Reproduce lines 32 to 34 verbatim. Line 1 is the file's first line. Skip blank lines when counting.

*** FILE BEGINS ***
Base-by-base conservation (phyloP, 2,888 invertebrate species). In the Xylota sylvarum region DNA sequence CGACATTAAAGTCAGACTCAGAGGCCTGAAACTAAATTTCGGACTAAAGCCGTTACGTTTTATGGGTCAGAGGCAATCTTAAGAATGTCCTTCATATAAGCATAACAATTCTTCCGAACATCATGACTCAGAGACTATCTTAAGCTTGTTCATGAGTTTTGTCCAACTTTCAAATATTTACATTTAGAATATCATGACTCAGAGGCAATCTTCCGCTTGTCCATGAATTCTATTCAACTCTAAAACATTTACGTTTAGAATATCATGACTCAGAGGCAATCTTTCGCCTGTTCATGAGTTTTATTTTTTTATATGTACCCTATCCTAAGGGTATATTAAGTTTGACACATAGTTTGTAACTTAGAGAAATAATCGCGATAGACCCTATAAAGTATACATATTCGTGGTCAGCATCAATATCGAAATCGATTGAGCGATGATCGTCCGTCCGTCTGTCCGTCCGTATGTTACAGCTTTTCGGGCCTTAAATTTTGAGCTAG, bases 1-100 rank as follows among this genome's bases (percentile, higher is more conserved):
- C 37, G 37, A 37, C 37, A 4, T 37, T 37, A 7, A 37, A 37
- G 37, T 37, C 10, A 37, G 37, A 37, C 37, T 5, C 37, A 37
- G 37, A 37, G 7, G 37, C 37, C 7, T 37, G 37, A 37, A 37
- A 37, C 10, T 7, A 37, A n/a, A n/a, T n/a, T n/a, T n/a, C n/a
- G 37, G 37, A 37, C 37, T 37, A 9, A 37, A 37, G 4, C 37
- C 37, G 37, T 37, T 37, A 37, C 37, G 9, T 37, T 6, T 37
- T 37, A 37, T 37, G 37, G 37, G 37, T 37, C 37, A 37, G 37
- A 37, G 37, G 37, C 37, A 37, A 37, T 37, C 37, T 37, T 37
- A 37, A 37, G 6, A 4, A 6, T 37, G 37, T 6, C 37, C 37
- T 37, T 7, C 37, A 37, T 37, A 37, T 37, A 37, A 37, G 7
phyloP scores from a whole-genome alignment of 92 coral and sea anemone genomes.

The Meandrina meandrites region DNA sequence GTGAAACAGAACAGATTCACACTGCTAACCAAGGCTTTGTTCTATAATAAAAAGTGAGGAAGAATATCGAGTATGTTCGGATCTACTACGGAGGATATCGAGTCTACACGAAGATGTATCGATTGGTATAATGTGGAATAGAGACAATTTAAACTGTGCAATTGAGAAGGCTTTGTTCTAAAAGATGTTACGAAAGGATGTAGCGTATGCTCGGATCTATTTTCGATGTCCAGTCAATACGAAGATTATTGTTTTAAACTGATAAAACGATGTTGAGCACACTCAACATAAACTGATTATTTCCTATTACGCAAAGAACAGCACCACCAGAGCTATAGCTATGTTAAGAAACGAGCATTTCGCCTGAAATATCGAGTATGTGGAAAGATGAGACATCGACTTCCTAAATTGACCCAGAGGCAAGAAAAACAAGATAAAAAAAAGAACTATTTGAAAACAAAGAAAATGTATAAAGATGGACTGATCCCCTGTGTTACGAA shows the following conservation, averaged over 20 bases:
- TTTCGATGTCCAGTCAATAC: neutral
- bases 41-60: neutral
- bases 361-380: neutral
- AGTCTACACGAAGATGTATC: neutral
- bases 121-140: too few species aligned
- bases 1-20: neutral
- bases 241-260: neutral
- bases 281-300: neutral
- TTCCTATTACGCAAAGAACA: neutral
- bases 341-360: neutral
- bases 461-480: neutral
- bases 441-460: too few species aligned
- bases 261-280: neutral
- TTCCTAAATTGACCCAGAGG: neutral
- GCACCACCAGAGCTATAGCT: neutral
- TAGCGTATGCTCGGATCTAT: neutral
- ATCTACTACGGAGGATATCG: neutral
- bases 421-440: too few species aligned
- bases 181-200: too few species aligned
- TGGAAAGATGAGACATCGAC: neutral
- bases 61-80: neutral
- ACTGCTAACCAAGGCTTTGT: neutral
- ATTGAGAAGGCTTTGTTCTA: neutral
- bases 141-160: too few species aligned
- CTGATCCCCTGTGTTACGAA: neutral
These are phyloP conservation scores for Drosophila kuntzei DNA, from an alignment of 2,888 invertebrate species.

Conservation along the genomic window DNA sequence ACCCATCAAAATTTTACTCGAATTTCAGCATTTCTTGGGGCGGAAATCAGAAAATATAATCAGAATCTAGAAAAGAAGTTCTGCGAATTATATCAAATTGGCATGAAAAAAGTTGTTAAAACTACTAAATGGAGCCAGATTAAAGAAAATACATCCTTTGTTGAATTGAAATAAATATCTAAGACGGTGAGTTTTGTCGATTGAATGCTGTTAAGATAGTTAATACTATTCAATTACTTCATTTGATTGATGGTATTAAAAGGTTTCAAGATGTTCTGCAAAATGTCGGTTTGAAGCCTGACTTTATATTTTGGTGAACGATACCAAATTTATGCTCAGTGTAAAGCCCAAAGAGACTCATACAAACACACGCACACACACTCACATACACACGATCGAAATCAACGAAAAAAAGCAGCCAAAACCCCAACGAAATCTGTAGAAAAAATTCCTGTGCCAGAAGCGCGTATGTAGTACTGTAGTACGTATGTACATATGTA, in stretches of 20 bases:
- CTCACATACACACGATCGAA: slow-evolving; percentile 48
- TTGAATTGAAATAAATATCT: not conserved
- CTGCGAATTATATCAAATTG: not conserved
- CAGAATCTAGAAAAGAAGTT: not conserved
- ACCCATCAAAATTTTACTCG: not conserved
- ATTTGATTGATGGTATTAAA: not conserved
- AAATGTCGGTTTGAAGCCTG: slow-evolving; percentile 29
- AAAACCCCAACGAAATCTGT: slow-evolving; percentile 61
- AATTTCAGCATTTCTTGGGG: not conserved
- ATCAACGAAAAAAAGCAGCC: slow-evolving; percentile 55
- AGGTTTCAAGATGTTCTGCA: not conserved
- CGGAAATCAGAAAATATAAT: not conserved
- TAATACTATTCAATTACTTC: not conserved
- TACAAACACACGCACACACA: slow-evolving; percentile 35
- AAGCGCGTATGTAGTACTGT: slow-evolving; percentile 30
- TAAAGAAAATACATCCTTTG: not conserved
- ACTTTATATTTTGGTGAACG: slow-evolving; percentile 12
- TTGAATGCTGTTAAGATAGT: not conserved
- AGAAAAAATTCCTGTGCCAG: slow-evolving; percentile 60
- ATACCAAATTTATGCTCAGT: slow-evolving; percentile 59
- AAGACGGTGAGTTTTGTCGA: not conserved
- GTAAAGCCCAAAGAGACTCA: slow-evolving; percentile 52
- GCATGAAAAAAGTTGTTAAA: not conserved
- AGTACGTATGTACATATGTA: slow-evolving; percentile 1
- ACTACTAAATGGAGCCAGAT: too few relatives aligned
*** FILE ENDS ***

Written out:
- bases 181-200: too few species aligned
- TGGAAAGATGAGACATCGAC: neutral
- bases 61-80: neutral